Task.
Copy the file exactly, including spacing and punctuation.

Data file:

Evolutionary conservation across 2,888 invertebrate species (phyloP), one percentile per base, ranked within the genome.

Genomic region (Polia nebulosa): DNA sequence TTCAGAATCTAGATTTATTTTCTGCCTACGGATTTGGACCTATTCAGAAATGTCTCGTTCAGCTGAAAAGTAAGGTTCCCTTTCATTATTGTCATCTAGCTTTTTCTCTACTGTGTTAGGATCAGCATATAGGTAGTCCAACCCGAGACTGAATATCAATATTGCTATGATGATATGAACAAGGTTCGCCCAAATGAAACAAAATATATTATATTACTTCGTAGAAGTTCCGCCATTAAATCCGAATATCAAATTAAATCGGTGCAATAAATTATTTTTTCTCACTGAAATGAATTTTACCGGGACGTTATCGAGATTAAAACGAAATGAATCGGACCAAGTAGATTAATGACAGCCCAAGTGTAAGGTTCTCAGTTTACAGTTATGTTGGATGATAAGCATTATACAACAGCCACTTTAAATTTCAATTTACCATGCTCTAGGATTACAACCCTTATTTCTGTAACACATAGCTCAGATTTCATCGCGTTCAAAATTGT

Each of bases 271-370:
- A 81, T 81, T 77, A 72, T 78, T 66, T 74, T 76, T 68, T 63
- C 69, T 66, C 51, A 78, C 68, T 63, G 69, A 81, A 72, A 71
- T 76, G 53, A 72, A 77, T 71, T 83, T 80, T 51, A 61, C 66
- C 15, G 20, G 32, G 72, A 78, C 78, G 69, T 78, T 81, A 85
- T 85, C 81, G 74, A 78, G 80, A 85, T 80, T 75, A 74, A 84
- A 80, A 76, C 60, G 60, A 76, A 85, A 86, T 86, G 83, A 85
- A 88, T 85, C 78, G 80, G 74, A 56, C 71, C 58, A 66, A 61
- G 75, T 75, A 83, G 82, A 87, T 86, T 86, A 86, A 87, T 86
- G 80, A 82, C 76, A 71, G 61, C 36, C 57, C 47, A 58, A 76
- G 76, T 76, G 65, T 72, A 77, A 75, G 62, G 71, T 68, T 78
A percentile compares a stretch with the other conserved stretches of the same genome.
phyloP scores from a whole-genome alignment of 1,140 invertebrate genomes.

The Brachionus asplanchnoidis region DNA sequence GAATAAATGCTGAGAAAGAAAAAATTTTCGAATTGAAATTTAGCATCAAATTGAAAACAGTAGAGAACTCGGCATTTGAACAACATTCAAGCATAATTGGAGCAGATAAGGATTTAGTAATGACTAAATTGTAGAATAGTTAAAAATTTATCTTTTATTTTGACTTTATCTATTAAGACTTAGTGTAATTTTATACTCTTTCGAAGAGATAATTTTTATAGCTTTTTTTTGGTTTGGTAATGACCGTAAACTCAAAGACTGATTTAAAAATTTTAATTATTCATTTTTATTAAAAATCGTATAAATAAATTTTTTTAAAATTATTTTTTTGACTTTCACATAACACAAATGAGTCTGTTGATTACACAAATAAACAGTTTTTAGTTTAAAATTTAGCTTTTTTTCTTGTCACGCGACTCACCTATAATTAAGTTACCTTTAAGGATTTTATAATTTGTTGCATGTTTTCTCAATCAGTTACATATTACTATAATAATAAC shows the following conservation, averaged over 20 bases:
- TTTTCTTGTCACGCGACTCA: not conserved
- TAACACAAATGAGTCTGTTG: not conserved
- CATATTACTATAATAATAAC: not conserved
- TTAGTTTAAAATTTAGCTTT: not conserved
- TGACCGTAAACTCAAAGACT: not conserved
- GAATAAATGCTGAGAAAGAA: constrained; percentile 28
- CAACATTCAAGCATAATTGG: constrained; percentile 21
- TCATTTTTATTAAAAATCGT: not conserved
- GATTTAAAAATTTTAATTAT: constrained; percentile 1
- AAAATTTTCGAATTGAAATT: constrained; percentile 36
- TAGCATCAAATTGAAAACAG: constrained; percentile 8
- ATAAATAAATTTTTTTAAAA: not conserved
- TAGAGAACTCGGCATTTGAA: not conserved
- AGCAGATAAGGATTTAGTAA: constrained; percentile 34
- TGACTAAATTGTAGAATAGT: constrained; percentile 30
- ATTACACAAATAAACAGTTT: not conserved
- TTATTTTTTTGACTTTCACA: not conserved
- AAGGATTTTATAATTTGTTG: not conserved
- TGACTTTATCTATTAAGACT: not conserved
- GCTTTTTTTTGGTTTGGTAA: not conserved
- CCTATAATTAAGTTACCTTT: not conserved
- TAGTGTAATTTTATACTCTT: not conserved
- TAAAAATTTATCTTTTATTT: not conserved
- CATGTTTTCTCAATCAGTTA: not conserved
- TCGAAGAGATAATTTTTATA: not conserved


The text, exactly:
Evolutionary conservation across 2,888 invertebrate species (phyloP), one percentile per base, ranked within the genome.

Genomic region (Polia nebulosa): DNA sequence TTCAGAATCTAGATTTATTTTCTGCCTACGGATTTGGACCTATTCAGAAATGTCTCGTTCAGCTGAAAAGTAAGGTTCCCTTTCATTATTGTCATCTAGCTTTTTCTCTACTGTGTTAGGATCAGCATATAGGTAGTCCAACCCGAGACTGAATATCAATATTGCTATGATGATATGAACAAGGTTCGCCCAAATGAAACAAAATATATTATATTACTTCGTAGAAGTTCCGCCATTAAATCCGAATATCAAATTAAATCGGTGCAATAAATTATTTTTTCTCACTGAAATGAATTTTACCGGGACGTTATCGAGATTAAAACGAAATGAATCGGACCAAGTAGATTAATGACAGCCCAAGTGTAAGGTTCTCAGTTTACAGTTATGTTGGATGATAAGCATTATACAACAGCCACTTTAAATTTCAATTTACCATGCTCTAGGATTACAACCCTTATTTCTGTAACACATAGCTCAGATTTCATCGCGTTCAAAATTGT

Each of bases 271-370:
- A 81, T 81, T 77, A 72, T 78, T 66, T 74, T 76, T 68, T 63
- C 69, T 66, C 51, A 78, C 68, T 63, G 69, A 81, A 72, A 71
- T 76, G 53, A 72, A 77, T 71, T 83, T 80, T 51, A 61, C 66
- C 15, G 20, G 32, G 72, A 78, C 78, G 69, T 78, T 81, A 85
- T 85, C 81, G 74, A 78, G 80, A 85, T 80, T 75, A 74, A 84
- A 80, A 76, C 60, G 60, A 76, A 85, A 86, T 86, G 83, A 85
- A 88, T 85, C 78, G 80, G 74, A 56, C 71, C 58, A 66, A 61
- G 75, T 75, A 83, G 82, A 87, T 86, T 86, A 86, A 87, T 86
- G 80, A 82, C 76, A 71, G 61, C 36, C 57, C 47, A 58, A 76
- G 76, T 76, G 65, T 72, A 77, A 75, G 62, G 71, T 68, T 78
A percentile compares a stretch with the other conserved stretches of the same genome.
phyloP scores from a whole-genome alignment of 1,140 invertebrate genomes.

The Brachionus asplanchnoidis region DNA sequence GAATAAATGCTGAGAAAGAAAAAATTTTCGAATTGAAATTTAGCATCAAATTGAAAACAGTAGAGAACTCGGCATTTGAACAACATTCAAGCATAATTGGAGCAGATAAGGATTTAGTAATGACTAAATTGTAGAATAGTTAAAAATTTATCTTTTATTTTGACTTTATCTATTAAGACTTAGTGTAATTTTATACTCTTTCGAAGAGATAATTTTTATAGCTTTTTTTTGGTTTGGTAATGACCGTAAACTCAAAGACTGATTTAAAAATTTTAATTATTCATTTTTATTAAAAATCGTATAAATAAATTTTTTTAAAATTATTTTTTTGACTTTCACATAACACAAATGAGTCTGTTGATTACACAAATAAACAGTTTTTAGTTTAAAATTTAGCTTTTTTTCTTGTCACGCGACTCACCTATAATTAAGTTACCTTTAAGGATTTTATAATTTGTTGCATGTTTTCTCAATCAGTTACATATTACTATAATAATAAC shows the following conservation, averaged over 20 bases:
- TTTTCTTGTCACGCGACTCA: not conserved
- TAACACAAATGAGTCTGTTG: not conserved
- CATATTACTATAATAATAAC: not conserved
- TTAGTTTAAAATTTAGCTTT: not conserved
- TGACCGTAAACTCAAAGACT: not conserved
- GAATAAATGCTGAGAAAGAA: constrained; percentile 28
- CAACATTCAAGCATAATTGG: constrained; percentile 21
- TCATTTTTATTAAAAATCGT: not conserved
- GATTTAAAAATTTTAATTAT: constrained; percentile 1
- AAAATTTTCGAATTGAAATT: constrained; percentile 36
- TAGCATCAAATTGAAAACAG: constrained; percentile 8
- ATAAATAAATTTTTTTAAAA: not conserved
- TAGAGAACTCGGCATTTGAA: not conserved
- AGCAGATAAGGATTTAGTAA: constrained; percentile 34
- TGACTAAATTGTAGAATAGT: constrained; percentile 30
- ATTACACAAATAAACAGTTT: not conserved
- TTATTTTTTTGACTTTCACA: not conserved
- AAGGATTTTATAATTTGTTG: not conserved
- TGACTTTATCTATTAAGACT: not conserved
- GCTTTTTTTTGGTTTGGTAA: not conserved
- CCTATAATTAAGTTACCTTT: not conserved
- TAGTGTAATTTTATACTCTT: not conserved
- TAAAAATTTATCTTTTATTT: not conserved
- CATGTTTTCTCAATCAGTTA: not conserved
- TCGAAGAGATAATTTTTATA: not conserved